They will have to wait until the cubesat comes back in range at 2:46 am (Eastern) to see if the deployment completed successfully, as well as download images.

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LightSail back in business?

The Planetary Society’s solar sail engineering test called LightSail has re-established communications with the ground, allowing for the possibility that it can finally achieve its solar sail deployment, the main purpose of the mission.

I had previously reported that the sails had deployed, but a commenter correctly noted that only the panels have deployed, not the sails themselves, which need full battery power. The communications problem has been related to a battery charging problem. They are hoping that the batteries will get charged by mid-day today when they will try to deploy the sails.

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LightSail deploys, then falls silent again

Though it appears that LightSail has successfully deployed its solar sail — the main objective of this engineering flight, the Planetary Society cubesat ceased communications shortly thereafter.

To confirm the success of the mission they need to re-establish communications, which they hope will happen when the spacecraft’s orbit exposes it to more sunlight and the battery gets charged.

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LightSail deployment scheduled for Tuesday

Assuming all goes well with the orbital preparations today, LightSail will perform its test deployment on Tuesday at 11:44 am.

If successful, this deployment will achieve several significant engineering firsts, the most important of which will be to have demonstrated that a cubesat can be used for such a task. Proving that fact will increase their commercial usefulness for future space endeavors.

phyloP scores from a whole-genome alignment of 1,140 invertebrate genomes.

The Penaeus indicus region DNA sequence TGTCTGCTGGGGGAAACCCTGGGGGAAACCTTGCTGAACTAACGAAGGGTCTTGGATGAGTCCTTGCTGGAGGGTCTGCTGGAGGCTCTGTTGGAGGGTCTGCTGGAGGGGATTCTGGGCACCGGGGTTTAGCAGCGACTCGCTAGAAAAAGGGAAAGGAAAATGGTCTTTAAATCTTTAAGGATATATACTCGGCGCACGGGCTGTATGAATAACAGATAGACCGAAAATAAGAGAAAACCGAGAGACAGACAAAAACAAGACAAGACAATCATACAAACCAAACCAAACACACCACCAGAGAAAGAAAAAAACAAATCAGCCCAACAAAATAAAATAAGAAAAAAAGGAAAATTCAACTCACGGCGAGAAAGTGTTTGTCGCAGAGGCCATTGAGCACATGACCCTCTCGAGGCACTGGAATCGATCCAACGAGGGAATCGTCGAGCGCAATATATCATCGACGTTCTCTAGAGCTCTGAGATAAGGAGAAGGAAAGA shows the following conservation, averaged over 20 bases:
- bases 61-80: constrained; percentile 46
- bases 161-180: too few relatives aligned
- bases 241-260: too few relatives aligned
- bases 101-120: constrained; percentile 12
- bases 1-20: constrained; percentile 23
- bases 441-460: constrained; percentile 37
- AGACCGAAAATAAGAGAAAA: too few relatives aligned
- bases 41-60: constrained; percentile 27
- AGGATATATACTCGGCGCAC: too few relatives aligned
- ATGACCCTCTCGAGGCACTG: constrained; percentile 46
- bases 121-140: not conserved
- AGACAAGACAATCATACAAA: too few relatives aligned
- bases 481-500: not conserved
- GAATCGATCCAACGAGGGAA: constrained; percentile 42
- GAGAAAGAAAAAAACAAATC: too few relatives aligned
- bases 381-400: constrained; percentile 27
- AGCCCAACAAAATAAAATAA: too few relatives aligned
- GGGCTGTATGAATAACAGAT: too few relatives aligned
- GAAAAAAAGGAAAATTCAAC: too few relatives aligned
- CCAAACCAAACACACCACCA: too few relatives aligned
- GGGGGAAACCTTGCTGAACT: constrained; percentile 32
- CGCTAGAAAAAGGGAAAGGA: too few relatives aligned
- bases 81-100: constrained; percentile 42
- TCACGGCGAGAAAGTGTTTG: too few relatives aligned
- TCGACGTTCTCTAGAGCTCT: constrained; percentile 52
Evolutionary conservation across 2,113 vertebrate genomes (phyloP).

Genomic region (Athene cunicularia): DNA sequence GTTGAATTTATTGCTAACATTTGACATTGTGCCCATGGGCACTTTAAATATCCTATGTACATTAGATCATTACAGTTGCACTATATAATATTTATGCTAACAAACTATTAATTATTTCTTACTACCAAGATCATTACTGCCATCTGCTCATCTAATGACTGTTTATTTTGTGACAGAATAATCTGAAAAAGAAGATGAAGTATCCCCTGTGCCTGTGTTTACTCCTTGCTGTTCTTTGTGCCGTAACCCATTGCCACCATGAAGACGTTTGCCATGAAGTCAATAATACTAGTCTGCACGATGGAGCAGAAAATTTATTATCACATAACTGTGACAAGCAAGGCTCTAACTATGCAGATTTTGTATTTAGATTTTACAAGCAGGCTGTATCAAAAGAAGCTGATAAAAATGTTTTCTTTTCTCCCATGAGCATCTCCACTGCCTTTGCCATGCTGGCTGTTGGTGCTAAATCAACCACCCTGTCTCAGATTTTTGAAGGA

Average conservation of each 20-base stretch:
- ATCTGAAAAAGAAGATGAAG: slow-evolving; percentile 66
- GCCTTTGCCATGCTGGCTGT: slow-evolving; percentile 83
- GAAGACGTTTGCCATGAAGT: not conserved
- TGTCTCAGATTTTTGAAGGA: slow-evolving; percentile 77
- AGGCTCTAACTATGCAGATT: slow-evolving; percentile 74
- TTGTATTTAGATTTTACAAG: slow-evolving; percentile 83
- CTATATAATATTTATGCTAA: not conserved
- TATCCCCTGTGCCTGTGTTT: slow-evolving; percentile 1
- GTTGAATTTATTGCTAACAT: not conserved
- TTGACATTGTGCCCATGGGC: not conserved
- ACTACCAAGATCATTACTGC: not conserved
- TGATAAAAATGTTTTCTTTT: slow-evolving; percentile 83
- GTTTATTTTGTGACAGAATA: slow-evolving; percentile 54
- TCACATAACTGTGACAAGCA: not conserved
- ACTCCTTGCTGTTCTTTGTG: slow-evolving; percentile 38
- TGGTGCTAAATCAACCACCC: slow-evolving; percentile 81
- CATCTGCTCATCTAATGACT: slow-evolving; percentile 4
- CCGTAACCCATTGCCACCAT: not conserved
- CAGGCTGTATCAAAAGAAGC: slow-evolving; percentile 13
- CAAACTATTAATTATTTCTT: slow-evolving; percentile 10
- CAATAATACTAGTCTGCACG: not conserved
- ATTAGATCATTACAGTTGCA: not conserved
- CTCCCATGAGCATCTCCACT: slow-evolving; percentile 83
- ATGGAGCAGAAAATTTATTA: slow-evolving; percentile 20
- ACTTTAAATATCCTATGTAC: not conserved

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LightSail reboots and restores communications

The Planetary Society’s solar sail engineering cubesat test LightSail has rebooted its computers and re-established communications with Earth.

The mission’s primary mission is to test the engineering design of the deployment of the solar sail. They will now be able to proceed with this deployment.

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Solar sail experiment stymied by software crash

The Planetary Society’s LightSail solar sail test mission, launched as a secondary payload on last week’s Atlas 5 X-37B launch, has fallen silent because of a software problem.

The communications problem occurred before the mission could achieve its main engineering goal of testing the deployment of the solar sail. They still hope to regain communications, but time is limited as the cubesat is in a low orbit that will decade relatively quickly.

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LightSail to launch on a Falcon Heavy

The Planetary Society announced today that its solar sail experiment, LightSail, will be launched in 2016 on a Falcon Heavy.

It will be a secondary payload on what might be one of Falcon Heavy’s early demo flights. They also say the launch date is scheduled for April 2016, but since the rocket has not yet been tested I wouldn’t take that date too seriously.